U.S. stocks rallied, with the Standard & Poor’s 500 Index gaining the most in two weeks, as reports from China, Japan and Australia boosted optimism about the global economy.
Caterpillar Inc., the world’s largest maker of construction equipment, rose 5.5 percent and Alcoa Inc., the biggest U.S. aluminum producer, climbed 4.2 percent. BP Plc’s U.S. shares jumped 12 percent, the most since October 2008, as JPMorgan Chase & Co. said the rout in the stock has overshot the potential damage from the Gulf of Mexico oil spill. Goldman Sachs Group Inc. fell to the lowest in more than a year on reports of a new regulatory probe.
The S&P 500 climbed 3 percent to 1,086.84 as of 4 p.m. in New York as 496 stocks in the benchmark index rose and energy producers surged the most in 14 months. The gauge fell 0.6 percent yesterday as a late-day slide erased a 1.5 percent rally. The Dow Jones Industrial Average increased 273.28 points, or 2.8 percent, to 10,172.53.
“It looks like economic growth is picking up in China and Japan while Europe isn’t doing as poorly as we had feared,” said Robert Schaeffer, a money manager at Becker Capital Management Inc. in Portland, Oregon, who oversees about $2.5 billion. “We’re beginning to see stocks that look reasonably attractive after the pull-back, so for example we’ve just taken a position in Bank of America.”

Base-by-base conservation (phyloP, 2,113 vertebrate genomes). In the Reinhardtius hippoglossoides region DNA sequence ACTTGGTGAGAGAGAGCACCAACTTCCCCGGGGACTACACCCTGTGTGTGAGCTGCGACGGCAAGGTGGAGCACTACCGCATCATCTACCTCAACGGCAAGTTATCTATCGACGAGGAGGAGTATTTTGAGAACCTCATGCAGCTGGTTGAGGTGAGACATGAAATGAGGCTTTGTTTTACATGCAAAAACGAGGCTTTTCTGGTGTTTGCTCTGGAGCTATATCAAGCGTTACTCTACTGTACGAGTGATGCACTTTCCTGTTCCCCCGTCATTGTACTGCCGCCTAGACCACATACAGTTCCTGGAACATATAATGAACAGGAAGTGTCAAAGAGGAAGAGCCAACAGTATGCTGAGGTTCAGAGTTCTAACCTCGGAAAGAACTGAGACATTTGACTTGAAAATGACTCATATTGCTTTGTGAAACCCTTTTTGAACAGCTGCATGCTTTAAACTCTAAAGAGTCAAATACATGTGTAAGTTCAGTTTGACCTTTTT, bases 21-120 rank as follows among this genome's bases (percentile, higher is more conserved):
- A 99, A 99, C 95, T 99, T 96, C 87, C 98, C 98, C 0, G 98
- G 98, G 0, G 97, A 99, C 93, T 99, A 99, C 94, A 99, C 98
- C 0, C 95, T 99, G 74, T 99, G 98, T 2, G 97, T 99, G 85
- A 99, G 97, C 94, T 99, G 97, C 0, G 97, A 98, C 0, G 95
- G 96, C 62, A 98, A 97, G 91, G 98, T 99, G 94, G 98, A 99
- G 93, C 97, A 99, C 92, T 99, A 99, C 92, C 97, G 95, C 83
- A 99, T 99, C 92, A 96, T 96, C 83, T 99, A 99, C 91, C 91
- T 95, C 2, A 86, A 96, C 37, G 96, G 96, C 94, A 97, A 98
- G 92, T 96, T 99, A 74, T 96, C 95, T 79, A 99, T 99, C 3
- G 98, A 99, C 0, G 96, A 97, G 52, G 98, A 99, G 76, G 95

Global stocks surged, sending the MSCI World Index up 2.4 percent, after China’s exports jumped the most in six years in May, rising 48.5 percent from a year earlier and topping economist estimates. Japan’s economy grew at an annualized 5 percent rate in the first quarter. Australian employers added workers in May for a third straight month, and the European Central Bank increased its forecast for growth among countries using the euro. The shared currency rallied more than 1 percent.
General Electric Co., the world’s largest engine maker, rose 2.4 percent to $15.68. S&P 500 industrial companies gained 3.5 percent collectively, the second-most in the S&P 500 among 10 groups after energy producers. DuPont Co., the third-largest U.S. chemical maker, rose 4 percent to $36.99 to help lead commodity producers to the third-biggest advance.
U.S. stocks rallied even after more Americans than anticipated filed applications for unemployment benefits last week, a sign firings remain elevated. Initial jobless claims dropped by 3,000 to 456,000, Labor Department figures showed. Economists surveyed by Bloomberg News projected 450,000 claims, according to the median forecast. The number of people receiving unemployment insurance fell to the lowest level since 2008, while those getting extended payments climbed.
‘Not Majorly Disappointing’
“It’s disappointing, but not majorly disappointing,” said Kevin Caron, a market strategist at Stifel Nicolaus & Co. in Florham Park, New Jersey, which has about $90 billion in client assets. “The improvement in the employment numbers has slowed. It’s not to say things are not improving, they are. It’s just that they’re improving at a snail’s pace.”
The U.S. government posted a smaller budget deficit in May than forecast as a growing economy helped bring in more tax revenue, Treasury Department statistics showed.